Judicial Images
Production, Management and Consumption


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What is the goal of the project?

The goal of the Judicial Images project is to examine the relationship between the justice system and visual media. The production, management and consumption of visual images of courts and judges are its particular focus.

The Judicial Images project provides new opportunities to examine current concepts of justice and gain insights into under researched and neglected aspects of debates about the legitimacy of law and confidence in the institutions of justice.

Why focus on images of the judiciary?

The judge epitomizes key values and virtues of the justice system: impartiality, rule based justice and legitimate authority. Judicial image making and image management is a fundamental aspect of judicial practice and the interface between the judiciary and mass media is an important aprt of our visual culture as a result. We seek to explore how official and unofficial images of the judiciary are created, managed and consumed.

Why does this project matter? The topic is complex and underexplored. Visual images of named or identifiable English judges have a long history, beginning in the 14th century. The range of visual representations is diverse, probably beginning with effigies and other funeral monuments. It includes paintings, etchings, photographs and most recently images on screen available in the comfort of the home 24/7. Judicial image making also draws upon many other visual arts and objects. The design of courts is crucial, providing the stage and backdrop. Costume and a range of props also play a key role.

This is a very timely initiative. A host of current developments are radically affecting the creation, management and consumption of judicial images. Multichannel TV schedules suggest the production of, and interest in, domestic and imported courtroom drama is inexhaustible. Real trial footage from overseas has added new factual representations of courts. New products such as reality court TV, new technologies such as mobile phone and internet platforms  have also created the potential for DIY television production and ‘citizen journalists’. Court design guides and new building projects also provide opportunities to build new visions of judicial authority into the landscape of our towns and cities.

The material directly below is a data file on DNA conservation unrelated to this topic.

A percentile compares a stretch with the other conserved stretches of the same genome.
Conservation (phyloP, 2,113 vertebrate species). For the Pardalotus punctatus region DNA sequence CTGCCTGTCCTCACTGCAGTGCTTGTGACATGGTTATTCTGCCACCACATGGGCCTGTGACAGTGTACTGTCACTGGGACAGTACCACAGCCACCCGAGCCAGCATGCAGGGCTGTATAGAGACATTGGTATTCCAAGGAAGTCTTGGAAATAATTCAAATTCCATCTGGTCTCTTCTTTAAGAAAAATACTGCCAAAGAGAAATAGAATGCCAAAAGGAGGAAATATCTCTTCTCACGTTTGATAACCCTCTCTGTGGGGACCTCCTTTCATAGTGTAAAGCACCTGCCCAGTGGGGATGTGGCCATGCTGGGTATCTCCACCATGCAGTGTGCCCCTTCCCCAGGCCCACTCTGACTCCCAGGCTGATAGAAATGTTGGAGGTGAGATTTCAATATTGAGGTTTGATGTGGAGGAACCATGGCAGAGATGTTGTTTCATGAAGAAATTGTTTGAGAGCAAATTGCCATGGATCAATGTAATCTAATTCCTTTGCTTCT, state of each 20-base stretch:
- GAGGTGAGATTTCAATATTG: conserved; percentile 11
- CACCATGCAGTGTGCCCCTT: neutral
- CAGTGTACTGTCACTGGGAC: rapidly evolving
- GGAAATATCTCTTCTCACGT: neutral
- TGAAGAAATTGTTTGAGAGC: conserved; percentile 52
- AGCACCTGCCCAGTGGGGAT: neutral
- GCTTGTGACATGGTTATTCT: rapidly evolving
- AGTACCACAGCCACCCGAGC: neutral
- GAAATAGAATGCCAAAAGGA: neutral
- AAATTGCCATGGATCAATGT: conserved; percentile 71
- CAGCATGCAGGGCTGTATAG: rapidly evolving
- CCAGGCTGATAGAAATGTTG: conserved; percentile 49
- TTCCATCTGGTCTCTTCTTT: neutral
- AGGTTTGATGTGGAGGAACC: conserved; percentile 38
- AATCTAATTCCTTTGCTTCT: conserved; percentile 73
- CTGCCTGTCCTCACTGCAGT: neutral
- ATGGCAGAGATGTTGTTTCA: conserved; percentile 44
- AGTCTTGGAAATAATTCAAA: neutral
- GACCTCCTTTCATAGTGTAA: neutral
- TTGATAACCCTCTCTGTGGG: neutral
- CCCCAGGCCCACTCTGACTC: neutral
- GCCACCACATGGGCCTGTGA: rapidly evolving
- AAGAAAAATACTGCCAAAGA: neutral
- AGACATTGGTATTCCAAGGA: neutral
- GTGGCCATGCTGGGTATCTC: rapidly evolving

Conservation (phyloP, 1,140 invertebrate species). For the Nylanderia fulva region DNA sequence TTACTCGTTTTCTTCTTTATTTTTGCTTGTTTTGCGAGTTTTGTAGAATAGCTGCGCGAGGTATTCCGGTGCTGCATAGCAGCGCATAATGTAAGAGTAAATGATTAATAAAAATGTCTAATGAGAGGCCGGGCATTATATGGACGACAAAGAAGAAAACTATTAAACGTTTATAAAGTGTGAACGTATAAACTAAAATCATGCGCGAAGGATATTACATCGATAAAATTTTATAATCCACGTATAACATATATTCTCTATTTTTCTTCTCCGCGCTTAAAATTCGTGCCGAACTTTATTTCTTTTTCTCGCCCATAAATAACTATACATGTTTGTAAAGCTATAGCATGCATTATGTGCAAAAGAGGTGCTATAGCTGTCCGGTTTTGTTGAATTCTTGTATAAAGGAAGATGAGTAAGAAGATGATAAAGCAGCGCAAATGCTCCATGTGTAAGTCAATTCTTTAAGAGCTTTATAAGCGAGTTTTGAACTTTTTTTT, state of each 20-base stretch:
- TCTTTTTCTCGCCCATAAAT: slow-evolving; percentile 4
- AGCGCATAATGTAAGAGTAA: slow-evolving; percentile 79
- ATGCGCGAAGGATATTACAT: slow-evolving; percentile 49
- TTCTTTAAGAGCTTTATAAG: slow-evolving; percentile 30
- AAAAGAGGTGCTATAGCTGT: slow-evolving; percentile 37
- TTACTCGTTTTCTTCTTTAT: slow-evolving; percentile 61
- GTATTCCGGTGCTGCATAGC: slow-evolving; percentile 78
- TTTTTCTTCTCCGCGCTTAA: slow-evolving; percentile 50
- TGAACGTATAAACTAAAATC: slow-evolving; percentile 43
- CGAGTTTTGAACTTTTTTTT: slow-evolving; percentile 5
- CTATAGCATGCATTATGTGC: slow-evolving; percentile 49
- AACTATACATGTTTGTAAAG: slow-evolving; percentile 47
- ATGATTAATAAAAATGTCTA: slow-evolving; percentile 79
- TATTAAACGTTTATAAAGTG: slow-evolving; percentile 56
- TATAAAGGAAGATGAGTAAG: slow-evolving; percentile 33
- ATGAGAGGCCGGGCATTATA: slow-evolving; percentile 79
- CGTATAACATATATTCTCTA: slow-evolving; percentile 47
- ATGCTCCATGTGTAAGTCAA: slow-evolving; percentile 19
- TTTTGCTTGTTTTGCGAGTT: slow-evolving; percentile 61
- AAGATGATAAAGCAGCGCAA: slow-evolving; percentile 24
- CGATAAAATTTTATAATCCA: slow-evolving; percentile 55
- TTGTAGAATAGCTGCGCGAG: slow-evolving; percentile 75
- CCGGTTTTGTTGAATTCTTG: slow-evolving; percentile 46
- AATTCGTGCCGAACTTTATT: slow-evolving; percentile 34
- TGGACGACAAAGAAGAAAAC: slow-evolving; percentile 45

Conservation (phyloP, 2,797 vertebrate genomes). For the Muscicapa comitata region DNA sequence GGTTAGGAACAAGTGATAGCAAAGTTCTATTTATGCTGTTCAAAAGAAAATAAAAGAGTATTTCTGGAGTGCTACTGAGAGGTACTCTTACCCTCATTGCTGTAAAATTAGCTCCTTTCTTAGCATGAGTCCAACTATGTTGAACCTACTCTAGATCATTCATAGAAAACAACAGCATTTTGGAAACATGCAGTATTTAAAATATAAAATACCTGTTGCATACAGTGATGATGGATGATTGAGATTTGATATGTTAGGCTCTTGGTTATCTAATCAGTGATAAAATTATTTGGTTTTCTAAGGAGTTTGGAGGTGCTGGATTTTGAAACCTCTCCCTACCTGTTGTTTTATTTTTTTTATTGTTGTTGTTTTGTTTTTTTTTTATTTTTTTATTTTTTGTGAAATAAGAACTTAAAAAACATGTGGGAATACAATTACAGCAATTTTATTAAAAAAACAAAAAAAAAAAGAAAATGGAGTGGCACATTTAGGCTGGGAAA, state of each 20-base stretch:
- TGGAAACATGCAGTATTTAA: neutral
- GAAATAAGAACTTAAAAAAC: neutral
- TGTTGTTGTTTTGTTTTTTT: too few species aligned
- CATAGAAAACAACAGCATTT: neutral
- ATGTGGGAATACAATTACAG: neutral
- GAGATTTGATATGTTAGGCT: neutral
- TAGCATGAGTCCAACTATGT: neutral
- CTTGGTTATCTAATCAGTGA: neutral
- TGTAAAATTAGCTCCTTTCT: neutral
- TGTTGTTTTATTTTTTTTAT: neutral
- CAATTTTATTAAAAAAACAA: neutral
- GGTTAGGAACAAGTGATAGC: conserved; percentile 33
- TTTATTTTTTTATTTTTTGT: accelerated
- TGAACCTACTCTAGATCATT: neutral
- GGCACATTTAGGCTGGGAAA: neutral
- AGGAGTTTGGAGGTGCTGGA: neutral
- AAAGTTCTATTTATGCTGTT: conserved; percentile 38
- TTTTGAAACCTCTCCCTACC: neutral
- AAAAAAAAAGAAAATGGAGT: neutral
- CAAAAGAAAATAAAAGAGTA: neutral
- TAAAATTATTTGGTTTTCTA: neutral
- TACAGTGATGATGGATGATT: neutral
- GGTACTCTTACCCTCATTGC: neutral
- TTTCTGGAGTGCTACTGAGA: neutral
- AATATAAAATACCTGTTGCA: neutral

Consumption of mass media images creates new levels of legal ‘knowledge’, as well as new confusions and expectations. Concerns about outdated laws on cameras in courts, the incorporation of cameras into trial and television’s role in undermining and raising confidence in courts are all the subject of intense debate.  The time is ripe for a new critical engagement with the nature of visual images, their management,  and their capacity to enhance ‘openness’, achieve greater ‘transparency’ or promote ‘accountability’.

Key practical benefits of this project will include raising popular and professional awareness of the nature and significance of visual imagery in the communication of ideas about justice and its institutions. It will also contribute to citizen awareness and citizen education. Finally the project seeks to increase the efficiency and effectiveness of public communications relating to the judiciary and contribute to practical initiatives to sustain and improve confidence in the judiciary.

Who can get involved?

Everyone! Our workshops will bring together invited artists, judges, film makers, legal professionsla and academics in a wide range of the culture industries, judges and legal professionals together with leading and early career academics from a wide variety of different disciplines.  In doing so we hope to establish an international network of people working in the field.

But you can also get involved by:

Contacting us on information@judicialimages.org

Sending an image to our Instagram profile, using the hashtag #judicialimages

Tweeting a comment to us at @JudicialImages.

Will there be any events?

Three workshops organised around the themes of production, management and consumption will bring together legal practitioners, artists, filmmakers and academics. By opening up debate through these events, a public lecture, virtual exhbition and social media our goal is also to reach out to engage the wider community. There will also be a public lecture. Read more about our events.